Founded 14 August 1947
Country Pakistan
Type Army
Size 550,000 active troops
500,000 reserves
Headquarters Rawalpindi, GHQ
Motto Arabic:Iman, Taqwa, Jihad fi Sabilillah
A follower of none but Allah, The fear of Allah, Jihad for Allah.[1]
Colors Green and White
Engagements 1947 Indo-Pakistan War
1965 Indo-Pakistan War
1971 Indo-Pakistan War
Soviet-Afghan War
Siachen conflict
Kargil War
Global War on Terror

List of Chiefs of Army Staff

01. General Sir Frank Messervy (August 15, 1947 – February 10, 1948)

02. General Sir Douglas David Gracey (February 11, 1948 – January 16, 1951)

03. Field Marshal Ayub Khan (January 16, 1951 – October 26, 1958)

04. General Musa Khan (October 27, 1958 – June 17, 1966)

05. General Yahya Khan (June 18, 1966 – December 20, 1971)

06. General Gul Hassan (December 20, 1971 – March 3, 1972)

07. General Tikka Khan (March 3, 1972 – March 1, 1976)

08. General Muhammad Zia-ul-Haq (April 1, 1976 – August 17, 1988)

09. General Mirza Aslam Beg (August 17, 1988 – August 16, 1991)

10. General Asif Nawaz (August 16, 1991 – January 8, 1993)

11. General Wahid Kakar (January 8, 1993 – December 1, 1996)

12. General Jehangir Karamat (December 1, 1996 – October 6, 1998)

13. General Pervez Musharraf (October 7, 1998 – November 28, 2007)

14. General Ashfaq Pervez Kiyani (November 28, 2007 – Present)

Army Unit No. of Units
Corps 9
Infantry Divisions 19
Artillery Divisions 2
Aviation Squadrons 17
2 Special forces Brigades with 5 Battalions 1
Armored Recce Regiment 3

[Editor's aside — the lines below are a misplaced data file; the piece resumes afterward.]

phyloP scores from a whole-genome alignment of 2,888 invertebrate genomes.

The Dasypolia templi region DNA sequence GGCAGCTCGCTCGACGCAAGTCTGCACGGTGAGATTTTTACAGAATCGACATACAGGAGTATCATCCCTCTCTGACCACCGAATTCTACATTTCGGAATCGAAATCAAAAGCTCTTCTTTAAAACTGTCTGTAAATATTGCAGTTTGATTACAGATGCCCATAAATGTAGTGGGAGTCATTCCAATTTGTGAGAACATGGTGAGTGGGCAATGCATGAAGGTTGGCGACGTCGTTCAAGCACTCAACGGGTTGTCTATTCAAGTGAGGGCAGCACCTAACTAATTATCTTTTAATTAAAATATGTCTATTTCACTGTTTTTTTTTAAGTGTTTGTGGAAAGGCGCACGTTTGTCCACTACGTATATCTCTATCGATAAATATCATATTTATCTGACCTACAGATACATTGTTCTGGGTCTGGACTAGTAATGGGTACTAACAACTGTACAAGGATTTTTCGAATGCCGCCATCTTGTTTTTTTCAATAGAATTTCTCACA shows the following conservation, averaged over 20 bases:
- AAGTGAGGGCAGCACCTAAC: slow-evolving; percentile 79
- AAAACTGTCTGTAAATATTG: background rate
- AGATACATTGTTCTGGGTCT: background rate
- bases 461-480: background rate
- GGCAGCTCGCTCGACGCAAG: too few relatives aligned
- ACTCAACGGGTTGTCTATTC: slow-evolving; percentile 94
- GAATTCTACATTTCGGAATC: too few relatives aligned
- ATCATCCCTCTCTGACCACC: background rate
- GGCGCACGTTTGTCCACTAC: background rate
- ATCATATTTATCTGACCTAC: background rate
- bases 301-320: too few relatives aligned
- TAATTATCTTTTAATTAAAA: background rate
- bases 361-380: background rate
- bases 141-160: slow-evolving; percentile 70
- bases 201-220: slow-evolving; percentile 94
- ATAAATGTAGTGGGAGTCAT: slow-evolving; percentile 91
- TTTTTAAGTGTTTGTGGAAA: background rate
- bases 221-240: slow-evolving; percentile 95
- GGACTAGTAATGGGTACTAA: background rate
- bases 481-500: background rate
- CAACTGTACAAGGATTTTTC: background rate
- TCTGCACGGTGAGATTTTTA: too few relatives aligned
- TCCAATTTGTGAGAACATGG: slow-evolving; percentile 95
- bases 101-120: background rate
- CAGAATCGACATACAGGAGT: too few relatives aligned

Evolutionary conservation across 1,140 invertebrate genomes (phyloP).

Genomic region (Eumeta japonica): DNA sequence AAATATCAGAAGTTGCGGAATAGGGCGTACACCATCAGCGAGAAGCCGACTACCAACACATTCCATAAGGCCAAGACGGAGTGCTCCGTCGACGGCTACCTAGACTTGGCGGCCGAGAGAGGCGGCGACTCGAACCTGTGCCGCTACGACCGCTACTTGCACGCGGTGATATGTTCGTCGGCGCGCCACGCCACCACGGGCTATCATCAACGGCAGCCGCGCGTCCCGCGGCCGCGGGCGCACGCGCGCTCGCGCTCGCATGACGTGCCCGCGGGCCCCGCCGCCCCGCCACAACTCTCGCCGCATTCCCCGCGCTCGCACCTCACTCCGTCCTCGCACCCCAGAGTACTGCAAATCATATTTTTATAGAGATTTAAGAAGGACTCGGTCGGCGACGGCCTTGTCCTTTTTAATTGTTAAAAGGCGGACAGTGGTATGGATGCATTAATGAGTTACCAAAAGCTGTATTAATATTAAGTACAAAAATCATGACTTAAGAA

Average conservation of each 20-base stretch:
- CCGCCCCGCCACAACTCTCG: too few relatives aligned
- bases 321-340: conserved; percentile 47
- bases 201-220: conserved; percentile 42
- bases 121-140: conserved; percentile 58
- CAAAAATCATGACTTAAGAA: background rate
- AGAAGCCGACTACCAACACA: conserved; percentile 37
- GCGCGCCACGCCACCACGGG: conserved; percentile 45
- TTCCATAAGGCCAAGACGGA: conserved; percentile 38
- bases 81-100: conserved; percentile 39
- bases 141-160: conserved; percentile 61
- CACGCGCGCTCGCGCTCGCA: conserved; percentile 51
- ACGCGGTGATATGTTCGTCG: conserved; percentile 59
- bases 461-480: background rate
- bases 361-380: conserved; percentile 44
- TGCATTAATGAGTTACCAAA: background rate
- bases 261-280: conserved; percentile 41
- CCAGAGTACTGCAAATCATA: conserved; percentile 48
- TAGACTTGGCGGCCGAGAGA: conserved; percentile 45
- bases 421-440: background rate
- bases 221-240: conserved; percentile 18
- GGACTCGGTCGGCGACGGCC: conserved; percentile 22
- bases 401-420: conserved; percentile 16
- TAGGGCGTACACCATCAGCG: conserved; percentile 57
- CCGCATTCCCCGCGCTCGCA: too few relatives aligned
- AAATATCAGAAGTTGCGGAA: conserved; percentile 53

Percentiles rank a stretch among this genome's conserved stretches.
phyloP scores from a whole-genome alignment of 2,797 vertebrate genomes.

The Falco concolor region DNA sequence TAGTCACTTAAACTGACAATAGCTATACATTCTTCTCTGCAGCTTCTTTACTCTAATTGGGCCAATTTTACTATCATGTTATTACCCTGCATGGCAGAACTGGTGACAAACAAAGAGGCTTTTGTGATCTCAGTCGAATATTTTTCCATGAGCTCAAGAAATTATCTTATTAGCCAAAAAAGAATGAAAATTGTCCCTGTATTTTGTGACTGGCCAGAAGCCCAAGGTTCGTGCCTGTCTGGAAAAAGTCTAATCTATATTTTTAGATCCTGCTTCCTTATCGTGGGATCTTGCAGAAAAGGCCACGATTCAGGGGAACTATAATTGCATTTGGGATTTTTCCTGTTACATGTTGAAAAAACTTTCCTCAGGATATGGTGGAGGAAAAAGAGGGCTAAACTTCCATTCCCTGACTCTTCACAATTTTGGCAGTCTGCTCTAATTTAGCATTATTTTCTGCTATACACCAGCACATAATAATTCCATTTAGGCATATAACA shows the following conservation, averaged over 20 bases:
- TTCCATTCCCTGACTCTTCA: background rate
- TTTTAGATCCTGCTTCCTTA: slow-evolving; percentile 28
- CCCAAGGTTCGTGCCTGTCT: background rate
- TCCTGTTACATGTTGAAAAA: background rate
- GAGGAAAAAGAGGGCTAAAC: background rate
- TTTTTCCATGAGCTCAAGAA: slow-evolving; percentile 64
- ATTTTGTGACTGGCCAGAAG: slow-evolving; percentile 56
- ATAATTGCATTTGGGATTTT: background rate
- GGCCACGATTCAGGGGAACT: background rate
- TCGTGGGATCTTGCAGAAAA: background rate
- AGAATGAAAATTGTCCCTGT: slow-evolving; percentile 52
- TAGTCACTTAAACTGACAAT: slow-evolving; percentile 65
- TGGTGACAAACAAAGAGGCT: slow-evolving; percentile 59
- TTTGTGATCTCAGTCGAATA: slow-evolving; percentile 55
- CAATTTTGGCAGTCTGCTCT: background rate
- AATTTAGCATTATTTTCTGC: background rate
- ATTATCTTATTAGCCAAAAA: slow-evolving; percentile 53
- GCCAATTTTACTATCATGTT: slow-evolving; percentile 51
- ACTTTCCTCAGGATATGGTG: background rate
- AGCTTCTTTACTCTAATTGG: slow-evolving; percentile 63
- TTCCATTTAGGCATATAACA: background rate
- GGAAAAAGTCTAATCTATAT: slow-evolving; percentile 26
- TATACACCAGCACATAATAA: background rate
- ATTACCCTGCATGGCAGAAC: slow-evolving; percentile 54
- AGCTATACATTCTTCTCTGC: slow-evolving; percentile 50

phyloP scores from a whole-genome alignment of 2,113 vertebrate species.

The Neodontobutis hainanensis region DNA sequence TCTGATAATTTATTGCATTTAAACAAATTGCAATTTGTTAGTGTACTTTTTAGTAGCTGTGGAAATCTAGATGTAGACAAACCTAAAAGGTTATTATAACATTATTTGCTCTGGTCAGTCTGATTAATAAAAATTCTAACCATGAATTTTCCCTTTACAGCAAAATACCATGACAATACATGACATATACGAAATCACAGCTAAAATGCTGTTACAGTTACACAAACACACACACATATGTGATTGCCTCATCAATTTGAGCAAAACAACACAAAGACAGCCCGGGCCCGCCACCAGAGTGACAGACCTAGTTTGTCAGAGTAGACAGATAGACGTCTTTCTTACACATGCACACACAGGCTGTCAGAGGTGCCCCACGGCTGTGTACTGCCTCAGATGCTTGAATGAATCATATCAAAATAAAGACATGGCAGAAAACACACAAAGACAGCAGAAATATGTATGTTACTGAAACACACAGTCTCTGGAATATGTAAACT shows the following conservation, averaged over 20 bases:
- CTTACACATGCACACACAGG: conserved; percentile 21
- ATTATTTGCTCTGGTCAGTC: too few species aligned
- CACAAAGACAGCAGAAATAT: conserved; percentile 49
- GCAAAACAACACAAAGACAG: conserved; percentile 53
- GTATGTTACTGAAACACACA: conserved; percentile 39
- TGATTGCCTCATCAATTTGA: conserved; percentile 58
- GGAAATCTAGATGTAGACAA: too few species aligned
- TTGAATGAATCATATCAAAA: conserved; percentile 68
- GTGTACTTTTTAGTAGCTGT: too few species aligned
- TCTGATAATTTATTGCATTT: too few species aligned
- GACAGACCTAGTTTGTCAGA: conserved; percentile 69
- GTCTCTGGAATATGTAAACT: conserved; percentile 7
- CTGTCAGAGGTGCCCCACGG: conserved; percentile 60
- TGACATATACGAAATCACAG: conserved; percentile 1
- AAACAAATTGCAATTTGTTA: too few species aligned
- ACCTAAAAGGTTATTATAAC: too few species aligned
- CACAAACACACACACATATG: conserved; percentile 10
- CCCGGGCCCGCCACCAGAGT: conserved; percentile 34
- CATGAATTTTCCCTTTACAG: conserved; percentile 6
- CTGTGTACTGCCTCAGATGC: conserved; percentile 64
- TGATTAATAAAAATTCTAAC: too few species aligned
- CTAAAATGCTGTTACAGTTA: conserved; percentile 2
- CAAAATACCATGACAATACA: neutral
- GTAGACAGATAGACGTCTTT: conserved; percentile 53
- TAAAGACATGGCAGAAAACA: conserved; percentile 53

Independent Mechanical Infantry Brigades 6
Independent Armoured brigades 7
Artillery Brigades 9
Air Defense Command with 3 Air Defense Groups, 8 AD Brigades 1
Engineer brigades 7
Armoured divisions 2

 

Missiles

  • Hatf-I

  • Hatf-II (Abdali-I)

  • Hatf-III (Ghaznavi)

  • M-11

  • Ghaznavi

  • Hatf-V (Ghauri I)

  • Hatf-V (Ghauri II) carry Conventional and Nuclear

  • Ghauri-III Ballistic missile Range 4,000 km

  • Shaheen I

  • Shaheen II

  • Shaheen III

  • Babur missile 


    Military Awards of Pakistan  

    Nishan-e-Haider *(The Order of Haider) نشان حیدر
    This is Pakistan’s highest decoration for the greatest acts of bravery in battle. The decoration may be awarded to any member of Pakistan’s armed forces, regardless of rank or branch of service, for extraordinary bravery in the face of the enemy. It is, therefore, in the same category as Great Britain’s Victoria Cross.  Recipients of Nishan-e-Haider

    Hilal-i-Jur’at *(Crescent of Courage)
    Awarded to officers for acts of valor, courage, or devotion to duty in the face of the enemy.

    Sitara-i-Jur’at *(Star of Courage)
    Awarded to officers, junior commissioned officers, and warrant officers for gallantry and distinguished services in the face of the enemy. The decoration is roughly comparable to the British Military Cross.

    Tamgha-i-Jur’at *(Medal of Courage)
    Awarded to non-commissioned officers and enlisted men for gallantry and distinguished services in the face of the enemy. The decoration is roughly comparable to the British Distinguished Conduct Medal.